Double-length vowel "O"

イ リ ニ

イ リ ニ


Now that I've learned how to write in hiragana, I'm redoing the modules I've learned so that I can practice them in hiragana.  I have a question about the double length vowel O.

In the lessons, Ōsaka is written like this:

Why isn't it written like this instead? (lengthening the o with う)

Is it because the word begins with a vowel, or is that  just an exception?  If it's an exception, are double-length vowel exceptions common?

Thanks so much!



Interesting question! I look forward to hearing from Crystal, but in the meantime I found a link to a related question with answers elsewhere:


Its pronounced with a double oo and it is based on the pronunciation of the kanji

大阪 = おおさか
大 = おお  - oo - big, great, large

大きい = おおきい ookii  big

お父さん = おとうさん  otou san - father

父 = ちち + とう (multiple readings depending on combination

東京 = とうきょう Tokyo - tou kyou (Eastern Capital)
東 = ひがし + とう (multiple readings depending on combination)


I should add the city names in Japan are pronounced phonetically how you would hear them on this website.

Osaka is pronounced ooh-saka

Tokyo is pronounced - tou-kyou as in toe but with an emphasis on u and kyou as in your but with a sharp k 

To many foreigners get the Japanese pronunciation wrong based on reading it in our alphabet. It is funny to hear so many people refer to cities like Kyoto as Ki yo to when it sounds totally different. In Japanese speech anyone not learning Japanese would have a hard time identifying city names if they did not know what to listen out for.

What I mean is I think you need to clear your mind of the western alphabet and pronounce and read things in Japanese alphabet and it will become simpler to understand when you think like them.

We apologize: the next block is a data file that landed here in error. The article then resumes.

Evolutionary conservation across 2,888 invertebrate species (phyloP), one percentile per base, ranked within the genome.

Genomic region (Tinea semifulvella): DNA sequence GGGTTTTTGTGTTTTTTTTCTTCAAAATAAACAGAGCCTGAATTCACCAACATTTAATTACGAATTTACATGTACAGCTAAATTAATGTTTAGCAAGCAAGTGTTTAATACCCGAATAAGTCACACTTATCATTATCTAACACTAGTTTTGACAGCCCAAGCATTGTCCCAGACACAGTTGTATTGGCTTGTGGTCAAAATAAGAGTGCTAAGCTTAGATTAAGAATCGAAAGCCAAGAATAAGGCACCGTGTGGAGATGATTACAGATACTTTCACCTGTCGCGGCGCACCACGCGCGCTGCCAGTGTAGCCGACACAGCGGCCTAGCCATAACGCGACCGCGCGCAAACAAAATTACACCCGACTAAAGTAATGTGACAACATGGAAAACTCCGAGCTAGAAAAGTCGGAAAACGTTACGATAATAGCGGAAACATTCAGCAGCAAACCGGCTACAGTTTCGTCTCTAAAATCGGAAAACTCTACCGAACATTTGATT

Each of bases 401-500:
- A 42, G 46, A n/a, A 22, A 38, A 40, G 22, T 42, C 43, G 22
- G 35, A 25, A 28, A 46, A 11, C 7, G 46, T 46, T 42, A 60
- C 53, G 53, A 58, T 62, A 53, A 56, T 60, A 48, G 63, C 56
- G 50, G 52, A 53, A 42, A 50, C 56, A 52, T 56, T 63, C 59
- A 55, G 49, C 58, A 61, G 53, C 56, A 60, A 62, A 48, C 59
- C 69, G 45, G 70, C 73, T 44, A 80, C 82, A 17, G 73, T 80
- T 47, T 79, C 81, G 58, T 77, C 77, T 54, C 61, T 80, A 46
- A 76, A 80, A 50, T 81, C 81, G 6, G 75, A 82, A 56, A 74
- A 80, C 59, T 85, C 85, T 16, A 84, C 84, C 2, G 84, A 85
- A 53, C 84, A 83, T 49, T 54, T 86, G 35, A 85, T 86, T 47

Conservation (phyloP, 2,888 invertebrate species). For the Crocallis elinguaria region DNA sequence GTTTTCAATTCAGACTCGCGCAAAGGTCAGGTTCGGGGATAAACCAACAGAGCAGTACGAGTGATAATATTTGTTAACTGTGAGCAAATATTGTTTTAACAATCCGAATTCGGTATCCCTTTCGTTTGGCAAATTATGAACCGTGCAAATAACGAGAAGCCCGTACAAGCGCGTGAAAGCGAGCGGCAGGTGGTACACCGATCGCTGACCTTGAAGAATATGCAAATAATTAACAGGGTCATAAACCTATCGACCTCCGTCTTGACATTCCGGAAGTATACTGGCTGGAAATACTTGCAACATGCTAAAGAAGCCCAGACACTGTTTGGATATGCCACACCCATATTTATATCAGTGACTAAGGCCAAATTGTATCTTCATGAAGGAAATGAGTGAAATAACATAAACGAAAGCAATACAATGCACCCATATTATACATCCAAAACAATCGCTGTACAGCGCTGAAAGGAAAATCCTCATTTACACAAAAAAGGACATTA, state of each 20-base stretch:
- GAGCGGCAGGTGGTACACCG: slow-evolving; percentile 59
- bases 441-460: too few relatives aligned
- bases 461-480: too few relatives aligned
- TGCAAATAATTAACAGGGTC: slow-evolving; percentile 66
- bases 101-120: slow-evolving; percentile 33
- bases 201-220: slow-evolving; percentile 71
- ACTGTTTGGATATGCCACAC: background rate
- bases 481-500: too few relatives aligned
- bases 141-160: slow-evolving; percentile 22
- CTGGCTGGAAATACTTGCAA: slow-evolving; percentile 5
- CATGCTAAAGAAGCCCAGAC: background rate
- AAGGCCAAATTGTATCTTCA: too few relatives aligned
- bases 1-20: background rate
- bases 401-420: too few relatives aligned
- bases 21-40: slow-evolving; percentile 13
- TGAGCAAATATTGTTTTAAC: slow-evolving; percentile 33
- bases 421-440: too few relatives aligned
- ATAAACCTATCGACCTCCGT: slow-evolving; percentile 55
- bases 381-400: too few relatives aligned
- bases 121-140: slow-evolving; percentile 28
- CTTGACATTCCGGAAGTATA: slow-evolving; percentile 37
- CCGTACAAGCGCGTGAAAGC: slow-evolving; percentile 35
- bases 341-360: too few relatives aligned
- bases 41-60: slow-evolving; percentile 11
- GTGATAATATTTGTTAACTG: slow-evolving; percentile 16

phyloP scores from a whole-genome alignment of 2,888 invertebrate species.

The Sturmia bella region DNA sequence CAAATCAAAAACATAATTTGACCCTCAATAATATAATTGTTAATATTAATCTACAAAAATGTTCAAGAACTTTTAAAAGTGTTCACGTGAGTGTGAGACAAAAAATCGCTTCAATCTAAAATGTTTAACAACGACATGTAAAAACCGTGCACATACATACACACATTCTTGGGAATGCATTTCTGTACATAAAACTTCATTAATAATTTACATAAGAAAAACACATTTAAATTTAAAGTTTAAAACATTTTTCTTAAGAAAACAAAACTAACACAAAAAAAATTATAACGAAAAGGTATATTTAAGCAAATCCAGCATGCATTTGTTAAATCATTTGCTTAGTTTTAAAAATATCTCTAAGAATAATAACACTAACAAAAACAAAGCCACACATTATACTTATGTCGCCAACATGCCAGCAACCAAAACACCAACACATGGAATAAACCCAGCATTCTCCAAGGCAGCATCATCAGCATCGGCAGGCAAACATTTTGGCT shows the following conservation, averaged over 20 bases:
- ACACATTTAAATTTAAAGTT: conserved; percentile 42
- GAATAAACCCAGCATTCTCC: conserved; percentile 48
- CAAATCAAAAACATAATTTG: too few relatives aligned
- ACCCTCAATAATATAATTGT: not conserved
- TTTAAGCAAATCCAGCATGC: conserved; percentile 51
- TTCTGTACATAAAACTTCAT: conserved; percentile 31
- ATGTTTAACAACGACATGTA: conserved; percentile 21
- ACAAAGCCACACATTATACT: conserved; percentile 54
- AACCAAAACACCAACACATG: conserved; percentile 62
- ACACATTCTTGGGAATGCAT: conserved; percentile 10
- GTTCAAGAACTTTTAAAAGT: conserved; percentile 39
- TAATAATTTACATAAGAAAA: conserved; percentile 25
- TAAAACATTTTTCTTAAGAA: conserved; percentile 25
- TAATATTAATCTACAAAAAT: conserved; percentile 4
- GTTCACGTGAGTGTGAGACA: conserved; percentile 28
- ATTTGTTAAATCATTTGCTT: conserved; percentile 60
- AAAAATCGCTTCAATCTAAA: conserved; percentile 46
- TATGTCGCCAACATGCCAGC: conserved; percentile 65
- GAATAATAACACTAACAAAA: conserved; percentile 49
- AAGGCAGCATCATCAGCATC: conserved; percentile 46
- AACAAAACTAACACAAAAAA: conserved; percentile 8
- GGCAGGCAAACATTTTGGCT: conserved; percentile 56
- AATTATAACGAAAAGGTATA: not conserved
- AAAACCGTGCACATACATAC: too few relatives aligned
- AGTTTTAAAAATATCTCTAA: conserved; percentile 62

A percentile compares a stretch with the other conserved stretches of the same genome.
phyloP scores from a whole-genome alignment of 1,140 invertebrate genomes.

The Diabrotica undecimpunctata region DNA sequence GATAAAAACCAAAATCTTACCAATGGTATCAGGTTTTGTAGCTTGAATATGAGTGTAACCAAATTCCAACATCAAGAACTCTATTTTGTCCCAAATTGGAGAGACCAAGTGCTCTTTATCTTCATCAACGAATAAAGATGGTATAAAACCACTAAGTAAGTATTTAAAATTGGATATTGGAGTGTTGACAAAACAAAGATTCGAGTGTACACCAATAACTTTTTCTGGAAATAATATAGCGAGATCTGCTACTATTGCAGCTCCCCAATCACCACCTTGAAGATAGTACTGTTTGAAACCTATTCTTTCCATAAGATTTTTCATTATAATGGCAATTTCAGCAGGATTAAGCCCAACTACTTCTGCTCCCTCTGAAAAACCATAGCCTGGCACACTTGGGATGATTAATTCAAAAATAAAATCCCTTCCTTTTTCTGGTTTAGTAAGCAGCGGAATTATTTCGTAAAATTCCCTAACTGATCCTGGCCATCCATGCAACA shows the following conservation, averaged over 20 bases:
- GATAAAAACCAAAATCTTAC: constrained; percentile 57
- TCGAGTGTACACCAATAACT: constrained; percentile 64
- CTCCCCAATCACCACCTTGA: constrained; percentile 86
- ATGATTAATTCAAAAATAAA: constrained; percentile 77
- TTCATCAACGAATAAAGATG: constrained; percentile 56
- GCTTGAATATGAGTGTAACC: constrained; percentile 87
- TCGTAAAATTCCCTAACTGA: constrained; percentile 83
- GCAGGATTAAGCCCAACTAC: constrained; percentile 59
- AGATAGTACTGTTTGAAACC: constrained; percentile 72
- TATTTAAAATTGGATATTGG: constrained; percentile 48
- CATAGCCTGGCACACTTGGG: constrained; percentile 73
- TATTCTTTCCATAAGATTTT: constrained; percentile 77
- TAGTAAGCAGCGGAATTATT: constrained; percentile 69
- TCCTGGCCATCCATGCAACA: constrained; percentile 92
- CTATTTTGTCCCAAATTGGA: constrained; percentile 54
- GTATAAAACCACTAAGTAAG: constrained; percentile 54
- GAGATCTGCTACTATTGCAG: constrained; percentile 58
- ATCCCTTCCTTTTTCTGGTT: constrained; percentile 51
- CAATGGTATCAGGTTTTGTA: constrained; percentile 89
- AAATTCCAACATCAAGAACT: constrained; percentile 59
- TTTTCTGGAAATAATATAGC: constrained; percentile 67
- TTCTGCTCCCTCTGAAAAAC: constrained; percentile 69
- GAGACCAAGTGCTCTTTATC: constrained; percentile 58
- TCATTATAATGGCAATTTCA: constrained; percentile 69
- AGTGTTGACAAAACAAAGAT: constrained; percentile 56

Hi everyone!

As stated in the link that 夫婦茶碗さん posted, it does stem from the historical pronunciations of Japanese kana. Generally, words that came from Chinese are spelled as「おう」, and native Japanese words are likely to be spelled as「おお」.

However, it can get tricky telling the difference between Japanese words that come from Chinese words and native Japanese words, so it might be easier to learn how to spell these words on a case by case basis. Eventually, it will become easier to tell between them.

I hope that helps! Please don't hesitate to ask if you have any other questions.

イ リ ニ

イ リ ニ

Ok, so knowing it's based on the historical use of kana (I'm happily immersed in hiragana right now) makes perfect sense.  I would assume students learning Japanese would make this type of mistake often and, as you just mentioned Crystal, that they'd need to be corrected on a case-by-case basis.

I'm doing great with the correct pronunciation of combination syllables, though.  And I'll never mispronounce とうきょう or せんせい again!

Thanks so much everyone for your help.  I love this forum, and how kind and supportive everyone is...

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